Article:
When Djokovic did take the court, he was frequently brilliant as ever.
Most Memorable Moment: Winning his seventh Wimbledon title.
Missed Opportunity: He held two set points to take Rafael Nadal into a fifth set of their Roland Garros quarterfinal—but ended up losing the match in a fourth-set tiebreaker.
2023 Projection: Thorough engagement, once again.
Despite not earning ranking points for winning Wimbledon, despite missing two Slams and four Masters 1000 events, Djokovic finished the year ranked fifth in the world.
There came an ace, struck right down the T in the ad court. This was championship point at the Nitto ATP Finals, Novak Djokovic winning that prestigious event for a record-tying sixth time. (For highlights, watch the video above.) Call Djokovic’s final untouchable serve a fitting punctuation mark on a year like none he had ever faced.
Years from now, when the ebb and flow of Djokovic’s career is assessed, what came of him in 2022 might well be looked on less for its frustrations and more as a blessing. Perhaps it was a career-extender, Djokovic absent from competition for three significant hard-court stretches. This year also provided further evidence of three words that describe what make him one of tennis’ all-time greats: Devotion. Discipline. Precision.
Is it best to evaluate Djokovic’s 2022 by examining where he played, or where he didn’t? Briefly consider what Djokovic missed as the result of his choice not to be vaccinated againt the coronavirus: In January, amid a flurry of tennis and governmental action that could one day make for a remarkable book, documentary, Netflix series and political science dissertation, Djokovic was denied entry to Australia and the chance to pursue a tenth Australian Open title. Said Djokovic later in the year, “Everything that has followed Australia, particularly on the tournaments, has been a huge challenge and obstacle for me to overcome emotionally.”
In March, he was barred entry to the United States and hence unable to play the Indian Wells and Miami Masters 1000s. In August, again no tennis in North America—no Montreal, Cincinnati, US Open.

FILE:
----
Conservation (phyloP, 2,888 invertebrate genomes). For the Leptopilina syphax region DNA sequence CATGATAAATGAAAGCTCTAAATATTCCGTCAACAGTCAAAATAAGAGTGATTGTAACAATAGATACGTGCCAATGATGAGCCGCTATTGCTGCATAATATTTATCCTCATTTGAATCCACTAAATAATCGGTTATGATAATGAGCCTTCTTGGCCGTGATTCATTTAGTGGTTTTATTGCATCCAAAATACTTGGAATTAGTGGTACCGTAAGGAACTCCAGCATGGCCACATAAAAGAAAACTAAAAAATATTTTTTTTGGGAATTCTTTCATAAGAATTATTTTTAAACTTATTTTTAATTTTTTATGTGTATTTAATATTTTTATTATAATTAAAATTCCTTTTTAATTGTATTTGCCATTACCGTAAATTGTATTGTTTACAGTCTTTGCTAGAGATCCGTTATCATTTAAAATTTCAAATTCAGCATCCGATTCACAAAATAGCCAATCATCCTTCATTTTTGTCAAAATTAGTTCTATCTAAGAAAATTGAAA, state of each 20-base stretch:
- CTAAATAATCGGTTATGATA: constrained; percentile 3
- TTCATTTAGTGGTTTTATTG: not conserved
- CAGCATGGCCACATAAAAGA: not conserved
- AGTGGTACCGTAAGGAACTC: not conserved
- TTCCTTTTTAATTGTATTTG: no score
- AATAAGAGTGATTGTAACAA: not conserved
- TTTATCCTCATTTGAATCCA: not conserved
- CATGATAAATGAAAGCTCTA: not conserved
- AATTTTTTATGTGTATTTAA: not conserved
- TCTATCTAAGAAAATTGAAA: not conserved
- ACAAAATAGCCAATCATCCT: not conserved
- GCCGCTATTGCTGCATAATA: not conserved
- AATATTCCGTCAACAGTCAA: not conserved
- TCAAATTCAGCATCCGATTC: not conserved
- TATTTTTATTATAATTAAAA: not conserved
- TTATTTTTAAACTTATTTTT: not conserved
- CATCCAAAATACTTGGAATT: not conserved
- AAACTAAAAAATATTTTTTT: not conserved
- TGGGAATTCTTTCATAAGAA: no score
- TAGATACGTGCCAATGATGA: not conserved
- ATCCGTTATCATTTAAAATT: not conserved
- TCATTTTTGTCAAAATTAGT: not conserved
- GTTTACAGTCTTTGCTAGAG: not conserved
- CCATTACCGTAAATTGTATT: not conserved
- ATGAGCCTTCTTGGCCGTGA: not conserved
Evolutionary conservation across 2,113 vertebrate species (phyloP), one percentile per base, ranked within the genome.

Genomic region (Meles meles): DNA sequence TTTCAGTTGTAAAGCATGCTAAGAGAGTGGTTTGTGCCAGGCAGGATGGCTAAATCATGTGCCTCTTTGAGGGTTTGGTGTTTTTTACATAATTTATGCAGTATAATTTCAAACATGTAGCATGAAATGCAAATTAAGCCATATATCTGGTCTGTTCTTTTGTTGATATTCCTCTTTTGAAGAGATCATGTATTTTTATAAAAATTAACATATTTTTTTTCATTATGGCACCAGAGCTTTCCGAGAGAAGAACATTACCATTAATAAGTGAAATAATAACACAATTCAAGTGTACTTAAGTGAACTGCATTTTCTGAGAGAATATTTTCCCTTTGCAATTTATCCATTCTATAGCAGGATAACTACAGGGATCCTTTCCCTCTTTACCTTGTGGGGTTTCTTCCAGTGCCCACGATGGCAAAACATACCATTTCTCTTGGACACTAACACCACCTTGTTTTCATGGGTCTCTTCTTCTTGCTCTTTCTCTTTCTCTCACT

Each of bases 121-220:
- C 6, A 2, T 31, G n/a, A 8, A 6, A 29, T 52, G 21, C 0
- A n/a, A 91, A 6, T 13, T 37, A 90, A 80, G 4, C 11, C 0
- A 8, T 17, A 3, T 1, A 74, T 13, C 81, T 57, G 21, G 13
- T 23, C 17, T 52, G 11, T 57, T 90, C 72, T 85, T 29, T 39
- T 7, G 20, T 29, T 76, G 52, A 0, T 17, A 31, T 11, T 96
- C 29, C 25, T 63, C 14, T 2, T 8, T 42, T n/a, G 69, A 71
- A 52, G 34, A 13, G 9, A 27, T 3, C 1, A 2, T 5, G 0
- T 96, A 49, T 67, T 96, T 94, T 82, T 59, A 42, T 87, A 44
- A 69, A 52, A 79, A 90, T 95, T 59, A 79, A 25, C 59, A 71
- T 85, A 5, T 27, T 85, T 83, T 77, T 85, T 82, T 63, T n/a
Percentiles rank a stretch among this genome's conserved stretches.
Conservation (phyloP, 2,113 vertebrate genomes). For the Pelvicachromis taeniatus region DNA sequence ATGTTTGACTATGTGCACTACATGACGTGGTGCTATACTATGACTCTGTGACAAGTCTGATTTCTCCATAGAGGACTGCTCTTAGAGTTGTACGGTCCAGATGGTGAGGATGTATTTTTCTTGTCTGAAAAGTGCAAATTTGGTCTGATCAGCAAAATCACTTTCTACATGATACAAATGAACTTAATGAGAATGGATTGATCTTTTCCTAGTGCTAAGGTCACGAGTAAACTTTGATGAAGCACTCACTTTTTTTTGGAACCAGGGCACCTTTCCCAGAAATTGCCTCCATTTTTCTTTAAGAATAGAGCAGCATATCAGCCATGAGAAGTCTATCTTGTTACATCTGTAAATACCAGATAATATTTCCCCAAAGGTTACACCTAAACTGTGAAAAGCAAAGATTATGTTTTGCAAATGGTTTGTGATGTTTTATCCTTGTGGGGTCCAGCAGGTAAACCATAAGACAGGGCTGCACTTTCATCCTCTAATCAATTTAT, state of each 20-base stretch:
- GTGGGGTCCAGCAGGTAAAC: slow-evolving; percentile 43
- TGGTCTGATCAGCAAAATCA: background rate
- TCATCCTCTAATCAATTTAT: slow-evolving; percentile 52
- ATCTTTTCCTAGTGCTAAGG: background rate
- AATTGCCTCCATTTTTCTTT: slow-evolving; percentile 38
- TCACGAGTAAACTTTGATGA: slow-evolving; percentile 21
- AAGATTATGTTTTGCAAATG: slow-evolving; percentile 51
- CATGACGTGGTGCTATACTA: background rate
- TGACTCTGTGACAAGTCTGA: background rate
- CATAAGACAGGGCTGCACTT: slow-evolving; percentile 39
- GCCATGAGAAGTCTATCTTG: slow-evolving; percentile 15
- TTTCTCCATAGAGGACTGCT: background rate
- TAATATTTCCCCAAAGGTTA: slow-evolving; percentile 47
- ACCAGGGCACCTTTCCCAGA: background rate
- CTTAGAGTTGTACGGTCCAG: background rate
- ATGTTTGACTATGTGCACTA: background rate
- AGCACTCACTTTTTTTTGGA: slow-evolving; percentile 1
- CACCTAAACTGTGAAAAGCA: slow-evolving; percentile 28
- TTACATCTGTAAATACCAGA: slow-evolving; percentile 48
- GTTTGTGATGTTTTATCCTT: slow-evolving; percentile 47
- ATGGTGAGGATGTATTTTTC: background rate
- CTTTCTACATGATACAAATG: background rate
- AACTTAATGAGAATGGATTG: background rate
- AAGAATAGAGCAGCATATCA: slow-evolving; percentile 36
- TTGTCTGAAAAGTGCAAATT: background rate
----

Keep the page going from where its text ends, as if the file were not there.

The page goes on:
But when Djokovic did take the court, he was frequently brilliant as ever. Spring saw a title run in Rome, including wins over three men who’d join him at this year’s ATP Finals: Felix Auger-Aliassime, Casper Ruud and Stefanos Tsitsipas. There were also victories in the fall at tournaments in Tel Aviv and Astana. By year’s end, Djokovic had earned his 91st career singles title; only Jimmy Connors, Roger Federer, Ivan Lendl and Rafael Nadal have won more.
But of course, at this stage of his career, what matters most to Djokovic are the majors. In 2021, he’d earned three, only falling short of a calendar year Grand Slam in the finals of the US Open. In 2022, though, Djokovic played just two majors. The first came at Roland Garros, where Djokovic won four matches without the loss of a set before losing to Nadal in a compelling quarterfinal, 6-2, 4-6, 6-2, 7-6 (4).
Then came Wimbledon and what was by far Djokovic’s greatest moment of 2022. Even though he arrived as strong favorite, had won the title three straight times and six overall, the transcendent, global significance of Wimbledon is so great that questions always surround the status and possibilities of the holder. On tennis’ grandest stage, amid our sport’s biggest audience and all the royalty that has previously witnessed and commanded Centre Court, could he rise to the occasion yet again? Might other contenders topple him? And in the case of Djokovic, was his absence from so much of the circuit in the first half of the season a liability or an asset?
Djokovic answered every question. Through the first four rounds, he faced nary a challenge. The next three matches were much tougher. In the quarterfinals, Djokovic came up against a player 13 years younger, the hard-hitting Jannik Sinner. Though Sinner took the first two sets, Djokovic rallied back quite forcefully, eventually winning 5-7, 2-6, 6-3, 6-2, 6-2. Versus Great Britain’s Cam Norrie in the semis, Djokovic again fell behind—and again rebounded sharply, winning 2-6, 6-3, 6-2, 6-4.
What was to come on Wimbledon’s final Sunday? While this was Djokovic’s 32nd Grand Slam final, his opponent, Nick Kyrgios, had reached that stage for the first time in his career. Then again, Kyrgios had beaten Djokovic the only two times they’d previously played. Add to this Kyrgios’ lively array of shots, and the possibility of a new Wimbledon champion floated in the air.
Though Kyrgios won the first set, 6-4, Djokovic once again proved the master of taking a hit and then taking control. Subsequently, strand by strand, rally by rally, point by point, he asserted himself over Kyrgios. Djokovic won the next two sets, 6-3, 6-4, and then, in the fourth, just as Kyrgios threatened to take the match into a decider, those hopes were extinguished in a superb tiebreaker, Djokovic dropping just three points.